Chances for recovery from facial nerve trauma & paralysis
My 12 year old grandson suffered a blow to the left side of his head, near the ear two months ago in a surfing accident. He received numerous stitches, and it resulted in paralysis on the left side of his face. His forehead, eye and mouth noticeably droop. About a 10 days after his accident, he underwent a number of tests to determine whether the nerve had been transected or was still intact. Fortunately, it was still intact. When he and his parents saw the specialist again, maybe 3-4 weeks ago, the doctor definitely saw some improvement, but to us, it seems to be very slow in coming. (I am not sure if there was more testing after the initial round).
One of the technicians doing the testing said to my son that "if there will be improvement in the nerve function, that most of it would usually comes within 8 weeks of the injury."
My son is now despairing of his son's recovery of function, since it has been not nearly what we had hoped after two months. He still does not have his blink reflex, and his mouth is still very droopy.
My question is this: Was this technician correct? Isn't it wrong for a technician to give their opinion or information such as this to a patient?
And, if this two-month curve is true, is there anything that can be done to correct the function of my grandson's paralysis?
Thank you for your question. Although without being able to examine him I can not offer you the specific advice on diagnosis and treatment that he needs, but I would try to provide you some relevant information about his health concern.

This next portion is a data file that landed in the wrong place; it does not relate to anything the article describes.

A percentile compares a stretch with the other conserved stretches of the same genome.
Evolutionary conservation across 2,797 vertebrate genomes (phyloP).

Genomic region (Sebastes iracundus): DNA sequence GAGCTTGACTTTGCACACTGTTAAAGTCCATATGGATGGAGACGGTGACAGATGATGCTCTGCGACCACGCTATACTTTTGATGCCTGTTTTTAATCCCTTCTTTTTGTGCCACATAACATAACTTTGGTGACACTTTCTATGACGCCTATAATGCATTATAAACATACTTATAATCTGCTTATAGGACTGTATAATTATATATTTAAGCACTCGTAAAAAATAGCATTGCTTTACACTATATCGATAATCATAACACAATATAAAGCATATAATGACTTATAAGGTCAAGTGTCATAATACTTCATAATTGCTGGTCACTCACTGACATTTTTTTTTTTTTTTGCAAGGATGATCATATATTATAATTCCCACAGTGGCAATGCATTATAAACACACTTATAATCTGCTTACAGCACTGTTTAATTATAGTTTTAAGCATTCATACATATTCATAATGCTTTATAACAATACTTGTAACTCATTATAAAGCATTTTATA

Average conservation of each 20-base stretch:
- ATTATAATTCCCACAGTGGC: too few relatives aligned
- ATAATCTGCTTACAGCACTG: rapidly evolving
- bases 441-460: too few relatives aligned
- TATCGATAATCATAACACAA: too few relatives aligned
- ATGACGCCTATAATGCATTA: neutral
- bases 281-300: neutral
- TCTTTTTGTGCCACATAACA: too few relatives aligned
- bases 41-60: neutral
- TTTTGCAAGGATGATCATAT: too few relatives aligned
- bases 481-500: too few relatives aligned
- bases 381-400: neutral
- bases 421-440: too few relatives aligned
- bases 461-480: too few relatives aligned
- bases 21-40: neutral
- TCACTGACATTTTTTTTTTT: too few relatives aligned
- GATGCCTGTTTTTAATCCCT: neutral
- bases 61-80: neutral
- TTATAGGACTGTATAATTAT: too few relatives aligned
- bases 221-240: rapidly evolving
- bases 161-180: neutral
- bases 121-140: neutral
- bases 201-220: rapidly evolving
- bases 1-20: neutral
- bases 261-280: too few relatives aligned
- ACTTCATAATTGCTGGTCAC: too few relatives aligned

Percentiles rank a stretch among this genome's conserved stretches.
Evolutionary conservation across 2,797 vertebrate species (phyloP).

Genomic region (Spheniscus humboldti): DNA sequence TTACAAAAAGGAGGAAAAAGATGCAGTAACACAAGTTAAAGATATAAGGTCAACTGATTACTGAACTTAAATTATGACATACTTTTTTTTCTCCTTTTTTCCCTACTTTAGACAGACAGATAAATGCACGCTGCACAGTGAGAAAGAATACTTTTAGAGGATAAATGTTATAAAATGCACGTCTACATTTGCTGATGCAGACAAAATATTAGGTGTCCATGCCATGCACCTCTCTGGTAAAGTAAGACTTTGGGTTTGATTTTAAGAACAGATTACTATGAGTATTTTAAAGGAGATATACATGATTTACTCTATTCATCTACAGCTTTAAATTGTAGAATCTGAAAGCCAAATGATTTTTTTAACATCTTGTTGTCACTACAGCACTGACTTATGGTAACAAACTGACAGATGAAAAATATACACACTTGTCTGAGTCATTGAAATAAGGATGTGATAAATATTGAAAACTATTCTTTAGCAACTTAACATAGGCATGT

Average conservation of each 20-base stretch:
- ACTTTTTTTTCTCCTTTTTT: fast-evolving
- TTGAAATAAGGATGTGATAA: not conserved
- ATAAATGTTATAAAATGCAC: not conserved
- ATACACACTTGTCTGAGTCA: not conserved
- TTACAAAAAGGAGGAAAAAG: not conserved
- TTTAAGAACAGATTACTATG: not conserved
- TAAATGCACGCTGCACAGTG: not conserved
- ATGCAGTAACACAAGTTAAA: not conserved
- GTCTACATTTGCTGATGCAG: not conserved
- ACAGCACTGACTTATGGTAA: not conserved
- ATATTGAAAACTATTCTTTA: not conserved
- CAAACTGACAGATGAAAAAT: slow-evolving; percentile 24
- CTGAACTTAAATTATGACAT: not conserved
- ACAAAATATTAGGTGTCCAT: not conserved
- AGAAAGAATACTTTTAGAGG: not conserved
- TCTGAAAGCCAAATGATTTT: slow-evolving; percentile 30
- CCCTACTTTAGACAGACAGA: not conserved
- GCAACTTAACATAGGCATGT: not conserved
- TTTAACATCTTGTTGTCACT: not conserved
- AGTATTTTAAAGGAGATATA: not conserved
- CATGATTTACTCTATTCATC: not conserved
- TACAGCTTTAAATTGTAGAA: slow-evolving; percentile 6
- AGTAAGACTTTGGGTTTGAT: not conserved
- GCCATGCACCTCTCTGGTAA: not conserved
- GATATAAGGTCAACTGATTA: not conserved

Though it is not a life threatening condition, it is essential that a neurologist needs to be immediately consulted who would like to conduct electromyography (EMG test), nerve conduction studies and MRI to find out the extent and cause. Most of the doctors suggest steroids, anti-retroviral medicines, botulism injection and physiotherapy to recover from the condition. Therefore, I would recommend him to show a neurologist who can evaluate the details of his case and could better determine the insight of the situation. Hope this helps.
Thank you so much for the answer. He has had the EMG and Nerve conduction studies at least once, perhaps twice. As I said, I think he had a CT scan, but it's possible it was an MRI.
I am not sure what kind of specialist he's been seeing, whether an ENT, a neurologist or perhaps a neurosurgeon? But I am sure he's being seen by a doctor who specializes in this type of facial nerve trauma.
I would think that botulism wouldn't be of much help in his situation as I thought it works to relax muscles... so that confuses me.
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